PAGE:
Eric Ries explains the methodology in his book, The Lean Startup. He argues that in order to build a great company, one must begin with the customers in the form of interviews and research discovery. After building a Minimum Viable Product (MVP) and then testing and iterating quickly, the product or service results in less waste and a better product market fit. Ries also recommends using a process called the 5 Why’s, a technique designed to reach the core of an issue.
Key concepts of the approach include:
- Minimum viable product (MVP) – the version of a new product which allows a team to collect the maximum amount of validated learning about customers with the least effort (similar to a pilot experiment).
- Continuous deployment – a process where all code that is written for an application is immediately deployed into production (software only).
- Split testing – The goal is to observe differences in behavior between the two groups (A/B) and to measure the impact of each version on an actionable metric.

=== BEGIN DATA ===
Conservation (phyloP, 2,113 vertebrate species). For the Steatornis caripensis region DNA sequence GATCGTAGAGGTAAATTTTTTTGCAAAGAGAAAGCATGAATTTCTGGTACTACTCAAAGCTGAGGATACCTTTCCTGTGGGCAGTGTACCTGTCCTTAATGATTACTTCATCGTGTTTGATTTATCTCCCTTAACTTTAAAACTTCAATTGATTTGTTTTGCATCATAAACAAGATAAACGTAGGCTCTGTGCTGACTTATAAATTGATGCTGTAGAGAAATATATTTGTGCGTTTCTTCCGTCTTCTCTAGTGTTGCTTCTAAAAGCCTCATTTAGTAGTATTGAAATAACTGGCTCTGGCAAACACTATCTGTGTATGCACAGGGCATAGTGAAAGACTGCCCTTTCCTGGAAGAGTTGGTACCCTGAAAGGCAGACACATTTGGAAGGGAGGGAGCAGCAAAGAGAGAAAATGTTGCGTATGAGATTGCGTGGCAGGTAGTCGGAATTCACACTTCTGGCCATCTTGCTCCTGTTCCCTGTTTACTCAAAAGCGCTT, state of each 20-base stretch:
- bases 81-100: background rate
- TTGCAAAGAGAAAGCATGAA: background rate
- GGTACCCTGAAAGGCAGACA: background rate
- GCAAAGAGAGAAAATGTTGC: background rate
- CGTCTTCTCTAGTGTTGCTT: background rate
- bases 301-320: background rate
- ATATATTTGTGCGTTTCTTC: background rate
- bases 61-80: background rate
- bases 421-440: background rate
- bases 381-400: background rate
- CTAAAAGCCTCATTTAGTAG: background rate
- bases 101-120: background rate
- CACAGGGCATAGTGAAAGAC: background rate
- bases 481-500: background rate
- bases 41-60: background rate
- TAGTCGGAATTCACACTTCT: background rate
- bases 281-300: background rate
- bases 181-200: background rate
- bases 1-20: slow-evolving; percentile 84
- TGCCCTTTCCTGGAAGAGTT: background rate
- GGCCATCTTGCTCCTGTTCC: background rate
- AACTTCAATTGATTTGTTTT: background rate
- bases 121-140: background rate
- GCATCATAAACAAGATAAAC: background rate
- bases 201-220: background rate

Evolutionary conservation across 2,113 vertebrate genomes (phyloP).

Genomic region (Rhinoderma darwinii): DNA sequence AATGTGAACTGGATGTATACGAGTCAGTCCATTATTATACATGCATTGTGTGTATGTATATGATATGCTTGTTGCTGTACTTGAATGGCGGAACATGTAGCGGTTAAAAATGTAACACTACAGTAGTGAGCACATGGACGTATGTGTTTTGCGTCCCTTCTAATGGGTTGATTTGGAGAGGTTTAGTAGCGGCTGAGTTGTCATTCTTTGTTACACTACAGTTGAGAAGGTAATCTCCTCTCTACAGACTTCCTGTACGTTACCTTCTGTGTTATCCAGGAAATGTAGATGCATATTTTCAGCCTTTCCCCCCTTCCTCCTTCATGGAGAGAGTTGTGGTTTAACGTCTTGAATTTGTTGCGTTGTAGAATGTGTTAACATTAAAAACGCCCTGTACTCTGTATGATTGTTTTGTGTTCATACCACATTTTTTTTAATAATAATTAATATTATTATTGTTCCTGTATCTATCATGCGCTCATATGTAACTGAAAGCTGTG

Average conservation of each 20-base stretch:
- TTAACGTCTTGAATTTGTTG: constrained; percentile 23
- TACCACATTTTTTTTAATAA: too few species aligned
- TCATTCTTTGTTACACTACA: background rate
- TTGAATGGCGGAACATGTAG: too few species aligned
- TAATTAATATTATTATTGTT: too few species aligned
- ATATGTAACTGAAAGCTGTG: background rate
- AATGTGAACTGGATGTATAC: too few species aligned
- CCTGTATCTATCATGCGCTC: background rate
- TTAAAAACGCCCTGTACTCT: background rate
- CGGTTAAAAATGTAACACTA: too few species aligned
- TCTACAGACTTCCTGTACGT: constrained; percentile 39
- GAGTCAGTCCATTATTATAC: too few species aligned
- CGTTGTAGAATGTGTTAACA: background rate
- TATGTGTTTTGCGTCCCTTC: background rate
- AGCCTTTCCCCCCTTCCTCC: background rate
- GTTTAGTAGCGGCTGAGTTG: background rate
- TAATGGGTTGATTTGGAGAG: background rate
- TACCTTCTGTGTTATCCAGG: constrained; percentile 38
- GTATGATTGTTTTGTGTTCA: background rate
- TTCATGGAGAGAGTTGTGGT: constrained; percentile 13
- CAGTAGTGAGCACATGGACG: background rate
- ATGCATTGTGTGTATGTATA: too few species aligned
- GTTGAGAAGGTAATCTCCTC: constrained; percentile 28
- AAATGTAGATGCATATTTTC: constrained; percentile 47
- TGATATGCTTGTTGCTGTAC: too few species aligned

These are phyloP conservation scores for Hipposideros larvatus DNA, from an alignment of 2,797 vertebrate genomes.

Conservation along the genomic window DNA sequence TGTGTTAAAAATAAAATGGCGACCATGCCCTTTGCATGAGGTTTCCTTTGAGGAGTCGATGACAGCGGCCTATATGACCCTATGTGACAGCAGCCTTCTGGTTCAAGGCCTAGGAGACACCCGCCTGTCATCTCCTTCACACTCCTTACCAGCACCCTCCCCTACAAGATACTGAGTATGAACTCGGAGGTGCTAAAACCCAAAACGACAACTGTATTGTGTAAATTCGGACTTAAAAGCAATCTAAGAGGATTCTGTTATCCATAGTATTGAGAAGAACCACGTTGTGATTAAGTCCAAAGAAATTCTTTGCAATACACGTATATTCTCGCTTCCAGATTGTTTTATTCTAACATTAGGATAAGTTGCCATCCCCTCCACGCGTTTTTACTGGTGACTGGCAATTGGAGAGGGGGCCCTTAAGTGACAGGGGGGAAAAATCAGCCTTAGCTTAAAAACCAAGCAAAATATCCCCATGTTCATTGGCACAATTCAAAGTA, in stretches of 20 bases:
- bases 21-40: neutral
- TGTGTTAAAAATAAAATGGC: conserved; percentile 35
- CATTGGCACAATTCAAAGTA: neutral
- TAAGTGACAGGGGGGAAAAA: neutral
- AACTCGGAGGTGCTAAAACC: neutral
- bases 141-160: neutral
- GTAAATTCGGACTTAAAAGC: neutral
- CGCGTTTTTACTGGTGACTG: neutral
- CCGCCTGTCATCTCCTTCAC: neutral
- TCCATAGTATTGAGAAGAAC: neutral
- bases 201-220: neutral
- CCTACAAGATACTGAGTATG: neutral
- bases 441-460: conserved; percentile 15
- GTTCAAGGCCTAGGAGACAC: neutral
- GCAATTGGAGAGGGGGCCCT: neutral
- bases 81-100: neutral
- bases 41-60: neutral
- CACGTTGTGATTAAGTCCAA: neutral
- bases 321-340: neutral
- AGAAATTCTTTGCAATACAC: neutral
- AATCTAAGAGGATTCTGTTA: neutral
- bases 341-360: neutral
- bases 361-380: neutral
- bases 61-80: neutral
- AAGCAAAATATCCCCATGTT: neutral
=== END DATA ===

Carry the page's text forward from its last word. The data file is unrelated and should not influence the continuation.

- Actionable metrics – In contrast to vanity metrics, these are measurements that accurately reflect the key drivers of business success based on customer engagement.
- Pivot – a structured course correction designed to test a new fundamental hypothesis about a product, strategy, or engine of growth in a business.
- Innovation accounting – a way to track performance of a new product or service that differs from traditional accounting methods that are too focused on ROI and revenue.
- Build-Measure-Learn – an improvement cycle that drives the quick creation of a minimum viable product of on idea, measures its effectiveness in the market, and learns from that experiment to create a new MVP
- Business Model Canvas – a visual chart with elements describing a firm’s value proposition, infrastructure, customers, and finances, to help assist firms in aligning their activities by illustrating potential trade-offs.
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